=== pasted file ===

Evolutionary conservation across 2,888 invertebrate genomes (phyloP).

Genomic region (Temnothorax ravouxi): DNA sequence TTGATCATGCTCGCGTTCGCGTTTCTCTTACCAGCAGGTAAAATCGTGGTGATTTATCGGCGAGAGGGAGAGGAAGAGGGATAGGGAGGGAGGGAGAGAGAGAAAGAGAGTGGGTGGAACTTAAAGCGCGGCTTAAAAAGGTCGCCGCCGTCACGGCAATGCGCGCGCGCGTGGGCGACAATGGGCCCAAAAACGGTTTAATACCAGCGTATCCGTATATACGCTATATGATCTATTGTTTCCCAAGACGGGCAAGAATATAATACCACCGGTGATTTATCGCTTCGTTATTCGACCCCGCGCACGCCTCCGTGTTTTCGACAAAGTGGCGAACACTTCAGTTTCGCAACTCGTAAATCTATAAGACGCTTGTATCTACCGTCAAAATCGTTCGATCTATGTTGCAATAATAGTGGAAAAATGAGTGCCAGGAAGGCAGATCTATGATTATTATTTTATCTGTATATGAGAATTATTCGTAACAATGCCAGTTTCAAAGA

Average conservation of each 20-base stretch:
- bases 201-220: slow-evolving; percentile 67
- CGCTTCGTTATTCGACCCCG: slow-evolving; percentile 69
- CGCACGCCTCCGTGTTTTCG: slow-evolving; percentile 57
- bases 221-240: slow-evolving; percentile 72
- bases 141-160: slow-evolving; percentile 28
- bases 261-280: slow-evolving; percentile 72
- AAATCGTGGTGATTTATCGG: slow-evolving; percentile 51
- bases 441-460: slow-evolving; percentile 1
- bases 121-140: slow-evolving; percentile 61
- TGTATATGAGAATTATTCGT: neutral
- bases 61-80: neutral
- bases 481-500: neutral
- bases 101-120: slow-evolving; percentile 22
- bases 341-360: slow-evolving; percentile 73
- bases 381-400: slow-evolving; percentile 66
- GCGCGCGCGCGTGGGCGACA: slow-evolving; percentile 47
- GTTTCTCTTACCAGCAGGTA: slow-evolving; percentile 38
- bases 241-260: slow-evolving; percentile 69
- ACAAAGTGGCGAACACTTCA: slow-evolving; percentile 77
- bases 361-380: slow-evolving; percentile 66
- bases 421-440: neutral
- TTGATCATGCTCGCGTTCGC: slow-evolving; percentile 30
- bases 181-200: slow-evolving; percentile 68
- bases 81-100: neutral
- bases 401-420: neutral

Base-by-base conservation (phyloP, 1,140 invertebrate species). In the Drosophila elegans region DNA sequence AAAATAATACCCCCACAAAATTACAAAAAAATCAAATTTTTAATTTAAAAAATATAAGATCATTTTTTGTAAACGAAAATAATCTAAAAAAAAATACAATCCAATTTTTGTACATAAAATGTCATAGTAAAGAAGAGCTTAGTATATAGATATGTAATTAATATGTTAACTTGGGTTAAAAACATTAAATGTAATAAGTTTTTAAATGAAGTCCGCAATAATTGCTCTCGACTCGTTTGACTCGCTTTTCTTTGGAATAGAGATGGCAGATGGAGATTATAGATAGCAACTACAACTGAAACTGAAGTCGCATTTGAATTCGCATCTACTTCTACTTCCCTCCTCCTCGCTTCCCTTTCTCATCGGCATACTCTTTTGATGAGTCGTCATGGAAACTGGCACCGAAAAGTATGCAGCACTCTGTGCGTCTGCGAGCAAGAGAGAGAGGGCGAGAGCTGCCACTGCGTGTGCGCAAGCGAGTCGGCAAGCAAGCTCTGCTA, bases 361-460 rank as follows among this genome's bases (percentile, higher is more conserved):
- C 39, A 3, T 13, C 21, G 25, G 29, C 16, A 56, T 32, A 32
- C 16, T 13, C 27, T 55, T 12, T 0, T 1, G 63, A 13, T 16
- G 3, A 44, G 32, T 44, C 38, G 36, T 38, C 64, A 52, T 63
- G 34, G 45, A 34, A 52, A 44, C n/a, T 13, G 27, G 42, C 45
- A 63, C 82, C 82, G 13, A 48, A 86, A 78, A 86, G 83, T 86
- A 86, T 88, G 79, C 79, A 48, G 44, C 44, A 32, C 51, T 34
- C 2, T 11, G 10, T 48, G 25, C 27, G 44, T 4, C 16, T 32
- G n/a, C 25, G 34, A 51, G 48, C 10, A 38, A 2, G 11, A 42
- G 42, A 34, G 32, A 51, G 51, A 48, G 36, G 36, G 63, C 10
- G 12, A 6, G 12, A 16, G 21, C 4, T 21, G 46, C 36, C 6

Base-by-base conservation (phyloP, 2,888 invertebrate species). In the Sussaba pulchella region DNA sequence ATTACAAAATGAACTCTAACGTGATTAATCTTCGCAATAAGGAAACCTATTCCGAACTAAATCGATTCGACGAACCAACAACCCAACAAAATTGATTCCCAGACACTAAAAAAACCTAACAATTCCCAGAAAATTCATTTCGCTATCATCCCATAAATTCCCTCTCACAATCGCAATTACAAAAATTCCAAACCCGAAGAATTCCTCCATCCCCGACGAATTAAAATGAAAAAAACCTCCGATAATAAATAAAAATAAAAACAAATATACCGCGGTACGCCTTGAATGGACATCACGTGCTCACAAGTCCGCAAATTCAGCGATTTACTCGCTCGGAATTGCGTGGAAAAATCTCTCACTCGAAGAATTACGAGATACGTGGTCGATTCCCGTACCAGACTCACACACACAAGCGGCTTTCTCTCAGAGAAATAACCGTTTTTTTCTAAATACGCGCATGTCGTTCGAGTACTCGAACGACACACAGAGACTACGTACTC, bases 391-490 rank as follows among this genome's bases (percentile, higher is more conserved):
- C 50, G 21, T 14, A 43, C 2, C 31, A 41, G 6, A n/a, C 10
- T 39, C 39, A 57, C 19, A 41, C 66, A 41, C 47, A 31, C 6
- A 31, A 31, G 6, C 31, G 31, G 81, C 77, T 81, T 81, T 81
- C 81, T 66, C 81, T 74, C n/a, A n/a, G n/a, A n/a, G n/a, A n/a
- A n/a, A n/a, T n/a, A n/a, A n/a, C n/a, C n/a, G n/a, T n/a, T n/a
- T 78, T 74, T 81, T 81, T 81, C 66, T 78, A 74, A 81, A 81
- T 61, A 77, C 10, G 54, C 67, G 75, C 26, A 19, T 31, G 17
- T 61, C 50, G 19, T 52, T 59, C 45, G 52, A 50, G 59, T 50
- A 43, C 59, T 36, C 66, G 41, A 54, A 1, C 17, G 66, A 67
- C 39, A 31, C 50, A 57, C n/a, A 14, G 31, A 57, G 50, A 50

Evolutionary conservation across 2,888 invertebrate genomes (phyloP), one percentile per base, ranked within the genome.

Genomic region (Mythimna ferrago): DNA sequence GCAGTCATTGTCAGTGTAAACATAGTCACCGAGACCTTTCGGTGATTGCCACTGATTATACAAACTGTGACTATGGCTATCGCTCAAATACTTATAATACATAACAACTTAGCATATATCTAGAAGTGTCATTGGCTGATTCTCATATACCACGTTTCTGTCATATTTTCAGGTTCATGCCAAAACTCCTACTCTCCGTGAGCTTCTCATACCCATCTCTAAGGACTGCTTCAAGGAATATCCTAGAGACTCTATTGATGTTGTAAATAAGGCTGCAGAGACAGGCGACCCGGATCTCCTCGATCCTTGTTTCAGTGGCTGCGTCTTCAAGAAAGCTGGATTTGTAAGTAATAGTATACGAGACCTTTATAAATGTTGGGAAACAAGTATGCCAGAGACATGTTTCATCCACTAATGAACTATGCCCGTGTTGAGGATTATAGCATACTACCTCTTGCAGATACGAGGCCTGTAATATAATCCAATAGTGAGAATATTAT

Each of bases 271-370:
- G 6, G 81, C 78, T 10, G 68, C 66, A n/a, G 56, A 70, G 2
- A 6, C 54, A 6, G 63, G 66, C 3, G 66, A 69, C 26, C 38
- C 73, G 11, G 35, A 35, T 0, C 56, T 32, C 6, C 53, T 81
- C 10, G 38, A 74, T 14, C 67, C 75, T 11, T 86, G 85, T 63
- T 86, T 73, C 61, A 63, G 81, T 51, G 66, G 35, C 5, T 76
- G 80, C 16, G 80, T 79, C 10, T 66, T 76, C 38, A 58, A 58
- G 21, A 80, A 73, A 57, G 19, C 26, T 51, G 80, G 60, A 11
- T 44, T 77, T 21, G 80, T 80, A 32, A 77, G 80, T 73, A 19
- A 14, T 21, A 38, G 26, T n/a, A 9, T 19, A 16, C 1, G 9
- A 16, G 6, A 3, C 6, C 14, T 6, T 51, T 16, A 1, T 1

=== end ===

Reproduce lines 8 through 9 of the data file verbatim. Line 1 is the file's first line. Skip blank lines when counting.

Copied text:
- bases 141-160: slow-evolving; percentile 28
- bases 261-280: slow-evolving; percentile 72